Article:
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Antimicrobial Resistance

he spread of drug-resistant pathogens, known as antimicrobial resistance (AMR), is a growing public health concern. Overuse of antibiotics, or not using them as prescribed, contributes to growth of resistant bacteria, which renders antibiotics less effective or ineffective. It is estimated that by 2050, AMR infections could cause 10 million deaths annually. Furthermore, the increase in hospitalizations and antibiotic use in COVID-19 treatment have been predicted to further exacerbate AMR. Johnson & Johnson has a longstanding commitment to develop and responsibly deploy innovative technologies and treatments to combat the growing threat of AMR on multiple fronts.

Resistant pathogens can cause outbreaks locally or be carried within and across national borders. While the impact and threat of AMR are global, the main causes and consequences of AMR play out differently in developing and emerging markets compared to developed countries. That said, three responsive strategies are critical in every context:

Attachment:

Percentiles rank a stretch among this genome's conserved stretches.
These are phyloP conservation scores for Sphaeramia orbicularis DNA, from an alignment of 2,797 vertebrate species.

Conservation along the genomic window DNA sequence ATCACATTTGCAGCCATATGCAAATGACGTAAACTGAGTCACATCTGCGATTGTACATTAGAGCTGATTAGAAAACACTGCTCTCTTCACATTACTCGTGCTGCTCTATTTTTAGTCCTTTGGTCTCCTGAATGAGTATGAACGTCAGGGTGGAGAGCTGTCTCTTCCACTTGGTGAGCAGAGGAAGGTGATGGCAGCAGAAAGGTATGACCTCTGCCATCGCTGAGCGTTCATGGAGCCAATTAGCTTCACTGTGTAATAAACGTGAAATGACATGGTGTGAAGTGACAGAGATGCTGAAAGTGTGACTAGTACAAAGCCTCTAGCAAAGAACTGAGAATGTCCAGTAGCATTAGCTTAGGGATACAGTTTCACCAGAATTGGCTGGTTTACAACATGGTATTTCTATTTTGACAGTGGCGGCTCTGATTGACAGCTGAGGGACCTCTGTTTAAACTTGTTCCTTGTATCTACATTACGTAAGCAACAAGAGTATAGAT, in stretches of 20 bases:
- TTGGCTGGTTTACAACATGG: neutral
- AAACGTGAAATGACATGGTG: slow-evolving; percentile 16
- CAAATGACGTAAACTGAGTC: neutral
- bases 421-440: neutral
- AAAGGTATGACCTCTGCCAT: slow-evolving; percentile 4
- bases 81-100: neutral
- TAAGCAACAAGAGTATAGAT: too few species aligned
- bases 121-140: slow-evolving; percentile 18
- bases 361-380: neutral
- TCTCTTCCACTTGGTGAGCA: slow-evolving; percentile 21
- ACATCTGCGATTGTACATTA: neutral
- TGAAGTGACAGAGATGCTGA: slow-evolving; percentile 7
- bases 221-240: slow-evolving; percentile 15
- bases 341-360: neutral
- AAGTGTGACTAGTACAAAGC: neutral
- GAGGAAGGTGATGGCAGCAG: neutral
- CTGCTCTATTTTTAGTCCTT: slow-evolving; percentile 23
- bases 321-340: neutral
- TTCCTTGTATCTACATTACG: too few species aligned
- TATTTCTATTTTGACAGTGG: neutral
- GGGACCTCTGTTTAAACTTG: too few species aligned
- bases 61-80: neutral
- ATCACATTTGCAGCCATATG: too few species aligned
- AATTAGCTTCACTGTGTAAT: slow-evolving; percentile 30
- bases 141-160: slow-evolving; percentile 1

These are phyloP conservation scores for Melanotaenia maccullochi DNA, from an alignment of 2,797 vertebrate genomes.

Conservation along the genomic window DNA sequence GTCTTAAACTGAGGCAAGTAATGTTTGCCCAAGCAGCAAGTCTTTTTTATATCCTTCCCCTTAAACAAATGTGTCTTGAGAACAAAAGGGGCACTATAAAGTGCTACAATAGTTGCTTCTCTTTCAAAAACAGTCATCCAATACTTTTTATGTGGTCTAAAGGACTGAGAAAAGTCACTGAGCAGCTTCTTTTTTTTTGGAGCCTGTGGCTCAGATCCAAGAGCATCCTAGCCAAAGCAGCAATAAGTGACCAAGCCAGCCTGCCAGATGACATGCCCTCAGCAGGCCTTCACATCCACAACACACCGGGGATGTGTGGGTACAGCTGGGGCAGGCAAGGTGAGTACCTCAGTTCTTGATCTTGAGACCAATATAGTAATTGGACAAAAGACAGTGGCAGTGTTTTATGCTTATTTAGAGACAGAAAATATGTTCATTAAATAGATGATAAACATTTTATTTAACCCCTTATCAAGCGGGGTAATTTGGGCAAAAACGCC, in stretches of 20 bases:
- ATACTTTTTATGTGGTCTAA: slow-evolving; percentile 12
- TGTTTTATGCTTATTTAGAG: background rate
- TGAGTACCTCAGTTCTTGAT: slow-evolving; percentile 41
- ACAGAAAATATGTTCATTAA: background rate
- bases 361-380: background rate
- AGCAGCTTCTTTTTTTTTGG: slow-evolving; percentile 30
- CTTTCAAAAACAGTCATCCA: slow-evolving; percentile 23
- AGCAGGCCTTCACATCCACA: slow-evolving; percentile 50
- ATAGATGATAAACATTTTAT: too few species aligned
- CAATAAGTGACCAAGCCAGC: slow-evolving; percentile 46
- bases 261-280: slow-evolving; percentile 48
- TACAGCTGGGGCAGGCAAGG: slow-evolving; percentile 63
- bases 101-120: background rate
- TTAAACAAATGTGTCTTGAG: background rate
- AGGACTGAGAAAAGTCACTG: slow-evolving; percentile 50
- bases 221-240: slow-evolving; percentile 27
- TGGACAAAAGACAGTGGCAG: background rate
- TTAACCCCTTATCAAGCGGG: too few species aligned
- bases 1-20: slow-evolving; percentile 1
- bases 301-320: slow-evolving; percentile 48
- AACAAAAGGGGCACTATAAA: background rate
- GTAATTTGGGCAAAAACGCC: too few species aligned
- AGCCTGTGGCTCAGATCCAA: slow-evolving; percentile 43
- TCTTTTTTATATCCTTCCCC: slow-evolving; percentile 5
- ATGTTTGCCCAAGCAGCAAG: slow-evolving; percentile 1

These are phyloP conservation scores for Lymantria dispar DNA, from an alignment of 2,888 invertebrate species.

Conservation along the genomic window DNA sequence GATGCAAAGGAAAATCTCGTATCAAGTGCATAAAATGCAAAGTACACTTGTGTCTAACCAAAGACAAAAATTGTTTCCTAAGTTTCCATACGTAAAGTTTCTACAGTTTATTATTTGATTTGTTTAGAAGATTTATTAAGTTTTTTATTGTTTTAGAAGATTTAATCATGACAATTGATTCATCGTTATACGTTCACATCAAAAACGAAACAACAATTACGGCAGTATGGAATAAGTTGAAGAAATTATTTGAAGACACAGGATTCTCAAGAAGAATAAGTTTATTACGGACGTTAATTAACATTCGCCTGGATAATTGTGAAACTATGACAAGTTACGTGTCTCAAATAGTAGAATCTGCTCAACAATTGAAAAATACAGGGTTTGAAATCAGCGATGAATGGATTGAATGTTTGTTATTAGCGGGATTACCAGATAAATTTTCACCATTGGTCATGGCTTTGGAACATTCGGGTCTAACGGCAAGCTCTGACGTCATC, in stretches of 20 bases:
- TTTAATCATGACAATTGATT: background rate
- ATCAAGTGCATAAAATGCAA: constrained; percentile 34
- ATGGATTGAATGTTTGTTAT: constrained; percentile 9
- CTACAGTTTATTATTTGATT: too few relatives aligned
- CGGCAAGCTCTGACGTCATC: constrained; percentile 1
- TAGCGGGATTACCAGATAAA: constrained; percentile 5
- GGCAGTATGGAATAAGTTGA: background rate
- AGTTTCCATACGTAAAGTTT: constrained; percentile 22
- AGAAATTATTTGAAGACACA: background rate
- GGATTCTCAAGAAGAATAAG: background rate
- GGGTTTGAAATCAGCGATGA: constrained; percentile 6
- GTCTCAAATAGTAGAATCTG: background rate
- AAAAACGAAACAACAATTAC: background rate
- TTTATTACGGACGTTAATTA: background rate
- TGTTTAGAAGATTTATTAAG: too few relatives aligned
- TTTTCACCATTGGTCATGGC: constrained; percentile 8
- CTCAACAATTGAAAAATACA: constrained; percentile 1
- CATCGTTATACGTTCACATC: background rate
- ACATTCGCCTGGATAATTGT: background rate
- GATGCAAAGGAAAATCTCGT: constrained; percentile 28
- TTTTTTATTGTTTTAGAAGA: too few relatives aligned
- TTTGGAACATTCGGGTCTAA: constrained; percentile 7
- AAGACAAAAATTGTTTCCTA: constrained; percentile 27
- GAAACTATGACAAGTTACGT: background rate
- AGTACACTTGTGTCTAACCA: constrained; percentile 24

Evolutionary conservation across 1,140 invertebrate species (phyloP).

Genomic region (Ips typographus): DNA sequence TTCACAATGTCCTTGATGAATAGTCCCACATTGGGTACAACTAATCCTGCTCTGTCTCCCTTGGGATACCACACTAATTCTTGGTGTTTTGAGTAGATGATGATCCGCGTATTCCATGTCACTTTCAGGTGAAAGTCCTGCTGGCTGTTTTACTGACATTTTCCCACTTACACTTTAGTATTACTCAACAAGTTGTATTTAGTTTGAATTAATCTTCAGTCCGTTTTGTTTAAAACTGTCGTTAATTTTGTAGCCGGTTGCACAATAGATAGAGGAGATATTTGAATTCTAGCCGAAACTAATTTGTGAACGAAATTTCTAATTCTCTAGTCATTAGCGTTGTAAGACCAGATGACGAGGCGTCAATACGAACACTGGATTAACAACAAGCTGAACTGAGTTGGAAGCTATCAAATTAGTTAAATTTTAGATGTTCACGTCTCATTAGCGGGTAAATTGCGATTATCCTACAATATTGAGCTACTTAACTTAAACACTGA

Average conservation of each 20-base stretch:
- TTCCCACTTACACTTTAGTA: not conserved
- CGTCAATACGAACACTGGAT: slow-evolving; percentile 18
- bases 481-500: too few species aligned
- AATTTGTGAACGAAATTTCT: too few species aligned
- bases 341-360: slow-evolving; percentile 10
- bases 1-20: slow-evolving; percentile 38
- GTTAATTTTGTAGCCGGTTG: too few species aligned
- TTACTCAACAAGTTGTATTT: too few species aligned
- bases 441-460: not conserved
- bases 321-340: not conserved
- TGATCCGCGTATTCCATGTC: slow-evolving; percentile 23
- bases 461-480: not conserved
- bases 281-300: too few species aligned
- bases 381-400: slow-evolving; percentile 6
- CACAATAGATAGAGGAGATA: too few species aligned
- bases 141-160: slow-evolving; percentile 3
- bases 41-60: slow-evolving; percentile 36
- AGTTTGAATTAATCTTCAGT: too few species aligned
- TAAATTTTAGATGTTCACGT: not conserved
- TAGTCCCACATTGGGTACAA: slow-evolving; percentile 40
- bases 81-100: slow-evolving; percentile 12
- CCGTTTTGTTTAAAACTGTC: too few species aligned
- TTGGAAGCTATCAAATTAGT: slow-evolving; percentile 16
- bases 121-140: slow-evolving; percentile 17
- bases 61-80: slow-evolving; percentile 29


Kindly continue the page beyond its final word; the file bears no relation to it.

1. Preventing individuals from acquiring resistant infections
  2. Treating existing AMR-related infections appropriately
  3. Discovering and developing new tools to reverse the trend of growing drug resistance
In July 2020, Johnson & Johnson and more than 20 of our peers invested in the AMR Action Fund, a $1+ billion fund to accelerate innovative antibiotic candidates through the complex later stages of research, development and delivery to patients. The AMR Fund is a ground-breaking partnership to bridge the funding gap in AMR and aims to bring 2 to 4 new antibiotics to patients by the end of the decade. As a founding partner, J&J committed $100 million to the Fund. Together, we can work together to safeguard our future from this global threat.

Advocating to End Drug-Resistant TB: the #1 contributor to AMR death globally

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